Questions: the next trade, Panama’s future, robbed of his gold, confidence

May 6, 2010
Undisclosed Location

If you’ll kindly indulge me, I will jump right into this week’s questions.

First, Jeff writes, “Simon- you really called the gold/euro short (XAUEUR), I’m up 25% since you mentioned it. Where do you see it going now?”

The European-induced panic is causing a rush to ‘quality’ once again. The dollar has surged, Treasuries rallied, and just about everything else fallen, including oil, silver, and that third-world peso we call the euro.

One of the lone standouts, though, has been gold. Once again, I find the market’s rush into Treasuries coupled with the simultaneous rise in gold prices to be an incredibly bullish sign for gold.

I’m far from a gold bug, but I cannot ignore facts and simple analysis. In good times, investors frequently use the bond market to park large swaths of cash. These days, though, institutions are increasingly skeptical about lending money to corrupt, fiscally irresponsible politicians, especially at low interest rates.

One of the most obvious alternatives for institutional investors is gold… so instead of gold falling during the panicked sell-off, many investors are rushing into gold faster than US Treasuries.

Not only has this been excellent for our gold/euro trade, it suggests that investors are now starting to view gold as a ‘less risky’ asset than government securities. In the longer-term, this will be tremendously bullish for gold as more investors shun sovereign debt for the metal.

In the medium-term, I think the next move will be a rise in the gold/silver ratio; it tends to rise during times of tension and high risk perception. I also think that the Swiss National Bank is finally going to intervene in the euro/franc cross, but I’ll save that for another time.

Next, Dieter writes, “Simon- you mentioned that in the event of a dollar crash, Panama would be OK in the long run. I disagree; Panama does not produce anything, and the income from the Canal is not enough to sustain itself. Comments?”

Correct. Panama does not produce anything to speak of. Neither does Hong Kong.

Yet, the two are able to attract significant foreign investment because of relatively business-friendly environments, as well as large pools of capital from neighboring countries that fund robust financial sectors.

(Chinese money goes to Hong Kong, Colombian/Venezuelan money to Panama)

The pools of capital and foreign investment have built diversified economies in both locations, including strong domestic consumption markets. Coupled with Panama’s Canal revenue, I believe that the country will be much better positioned than most of its neighbors in the event of a dollar crisis. I’ll discuss this more next week.

Next, Don from Thailand cautions us all: “Simon, I brought my gold to Thailand with me and it was forcibly confiscated upon entry. They said that I should have declared it at Customs and paid a VAT fee of several thousand dollars.”

Ouch. I’m not sure how much gold Don had on him, but these days, it’s just not a good idea to be carrying more money in your briefcase than the annual salary of the guy inspecting it.

In most countries, gold is not considered money, at least officially. All across Asia, though, gold has significant cultural importance. In many poor countries, if officials spot your gold and can take advantage of you, then they absolutely will. After all, they’re the ones wearing the guns.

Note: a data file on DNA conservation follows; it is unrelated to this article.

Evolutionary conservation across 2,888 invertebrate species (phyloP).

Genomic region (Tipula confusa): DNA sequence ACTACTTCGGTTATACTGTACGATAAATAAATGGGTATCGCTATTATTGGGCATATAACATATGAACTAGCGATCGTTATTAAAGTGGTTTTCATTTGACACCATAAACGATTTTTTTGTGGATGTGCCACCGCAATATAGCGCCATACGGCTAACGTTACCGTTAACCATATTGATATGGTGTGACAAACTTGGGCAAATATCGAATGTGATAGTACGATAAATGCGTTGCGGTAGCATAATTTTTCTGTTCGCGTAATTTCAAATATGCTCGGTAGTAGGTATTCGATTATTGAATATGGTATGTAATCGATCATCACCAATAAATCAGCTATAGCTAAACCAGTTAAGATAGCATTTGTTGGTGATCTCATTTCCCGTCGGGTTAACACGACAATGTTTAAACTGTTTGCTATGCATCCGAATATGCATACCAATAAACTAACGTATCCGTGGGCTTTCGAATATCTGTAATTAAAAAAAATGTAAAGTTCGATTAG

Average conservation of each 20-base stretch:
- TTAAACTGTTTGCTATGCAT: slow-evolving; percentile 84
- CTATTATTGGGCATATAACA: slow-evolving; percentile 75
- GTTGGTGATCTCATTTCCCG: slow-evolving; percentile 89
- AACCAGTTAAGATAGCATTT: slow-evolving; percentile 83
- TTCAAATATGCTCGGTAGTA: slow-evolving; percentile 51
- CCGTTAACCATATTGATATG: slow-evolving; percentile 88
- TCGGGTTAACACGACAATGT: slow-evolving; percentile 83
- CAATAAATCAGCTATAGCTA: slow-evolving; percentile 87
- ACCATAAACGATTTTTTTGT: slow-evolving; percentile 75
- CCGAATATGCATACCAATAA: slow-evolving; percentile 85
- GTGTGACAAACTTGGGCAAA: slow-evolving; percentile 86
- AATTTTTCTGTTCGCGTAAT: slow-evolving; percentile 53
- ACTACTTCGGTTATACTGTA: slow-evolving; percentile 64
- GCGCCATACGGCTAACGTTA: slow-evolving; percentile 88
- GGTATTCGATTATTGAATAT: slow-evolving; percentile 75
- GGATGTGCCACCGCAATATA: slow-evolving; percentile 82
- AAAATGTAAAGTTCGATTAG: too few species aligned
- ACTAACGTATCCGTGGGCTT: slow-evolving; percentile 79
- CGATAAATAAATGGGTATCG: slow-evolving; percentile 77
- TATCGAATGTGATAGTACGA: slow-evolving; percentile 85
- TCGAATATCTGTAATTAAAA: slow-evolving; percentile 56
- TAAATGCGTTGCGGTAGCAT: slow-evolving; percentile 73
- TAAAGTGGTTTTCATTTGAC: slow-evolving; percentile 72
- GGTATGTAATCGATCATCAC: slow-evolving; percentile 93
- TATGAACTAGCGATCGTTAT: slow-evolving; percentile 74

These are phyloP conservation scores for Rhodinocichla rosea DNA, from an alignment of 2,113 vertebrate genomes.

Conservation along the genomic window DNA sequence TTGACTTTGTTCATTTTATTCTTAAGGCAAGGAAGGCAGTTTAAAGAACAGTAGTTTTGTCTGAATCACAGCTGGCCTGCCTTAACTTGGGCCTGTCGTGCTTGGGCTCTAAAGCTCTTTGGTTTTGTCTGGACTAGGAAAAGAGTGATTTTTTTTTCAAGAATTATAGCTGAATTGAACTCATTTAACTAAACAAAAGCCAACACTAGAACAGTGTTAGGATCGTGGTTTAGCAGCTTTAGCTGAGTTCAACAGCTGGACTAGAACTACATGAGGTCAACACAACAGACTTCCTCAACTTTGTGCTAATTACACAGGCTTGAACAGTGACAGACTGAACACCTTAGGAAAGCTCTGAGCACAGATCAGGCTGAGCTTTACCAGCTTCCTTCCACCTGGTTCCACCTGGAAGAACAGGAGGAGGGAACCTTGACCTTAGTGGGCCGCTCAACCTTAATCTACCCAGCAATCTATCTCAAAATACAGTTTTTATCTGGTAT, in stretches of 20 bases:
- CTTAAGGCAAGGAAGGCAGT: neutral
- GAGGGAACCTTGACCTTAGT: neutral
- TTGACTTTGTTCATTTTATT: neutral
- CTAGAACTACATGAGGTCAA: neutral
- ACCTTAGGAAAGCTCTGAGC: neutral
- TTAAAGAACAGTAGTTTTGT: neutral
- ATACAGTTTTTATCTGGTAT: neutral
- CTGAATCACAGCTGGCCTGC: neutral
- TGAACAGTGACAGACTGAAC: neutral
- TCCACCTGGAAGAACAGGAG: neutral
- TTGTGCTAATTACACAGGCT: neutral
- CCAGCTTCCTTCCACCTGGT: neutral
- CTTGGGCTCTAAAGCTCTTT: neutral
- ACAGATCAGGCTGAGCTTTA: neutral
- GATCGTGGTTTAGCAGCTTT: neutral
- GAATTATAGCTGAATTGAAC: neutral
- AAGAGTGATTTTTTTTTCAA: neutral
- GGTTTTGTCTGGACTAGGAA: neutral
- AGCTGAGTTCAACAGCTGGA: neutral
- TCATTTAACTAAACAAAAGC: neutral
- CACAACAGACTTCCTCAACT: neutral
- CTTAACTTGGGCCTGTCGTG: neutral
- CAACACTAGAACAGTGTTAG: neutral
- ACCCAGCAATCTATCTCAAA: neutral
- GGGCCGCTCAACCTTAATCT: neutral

The thing is, no one should be thinking about storing gold in poor, underdeveloped countries anyhow– stick to Austria, Switzerland, Hong Kong, etc. These are countries of negligible corruption risk and a well-defined rule of law. And make sure you check customs rules before you go.

For large amounts, use a secure transportation service like Viamat; they’ll ensure the integrity of your shipment from door-to-door, and even store it for you if necessary.

Next, Paul writes, “Simon, great article about Greece. Although the US is not dealing with a 900% debt to GDP ratio, we are heading down a road that sure feels the same. Increased taxes, VAT, and massive entitlements will surely bring us to a critical tipping point soon. Ecuador keeps looking better all the time.”

Agreed. Look, these problems aren’t going away. There is no chance that Greece can possibly be bailed out, and there is no chance that Spain, Portugal, and Italy won’t follow. Then Japan. Then the UK. Then finally the United States.

These countries absolutely have to implode. As Bill Bonner astutely remarked last weekend in Las Vegas, “when things get out of whack, they tend to get back into whack.”

Well… 900% of GDP worth of government debt and obligations is out of whack. Trillions upon trillions of dollars in unfunded and growing entitlement programs is out of whack. Borrowing and spending your way out of debt is out of whack.

Getting back into whack requires a system reset.

Here’s the good news: this is nothing to be afraid of. We can all see this coming from miles away despite the governments’ lies and the blinders on the mainstream media.

We can prepare, today, by planting multiple flags to safeguard ourselves, our families, and our assets… and then focus on thriving from all the opportunity being created.

Remember– the sky is not falling. Now is the time to be calm, confident, and measured. Panic is for the unprepared, and fear is for the uninformed.

About the author

James (aka Simon Black) is an international investor, entrepreneur, and founder of Sovereign Man. His free daily e-letter Notes from the Field is about using the experiences from his life and travels to help you achieve more freedom, make more money, keep more of it, and protect it all from bankrupt governments.

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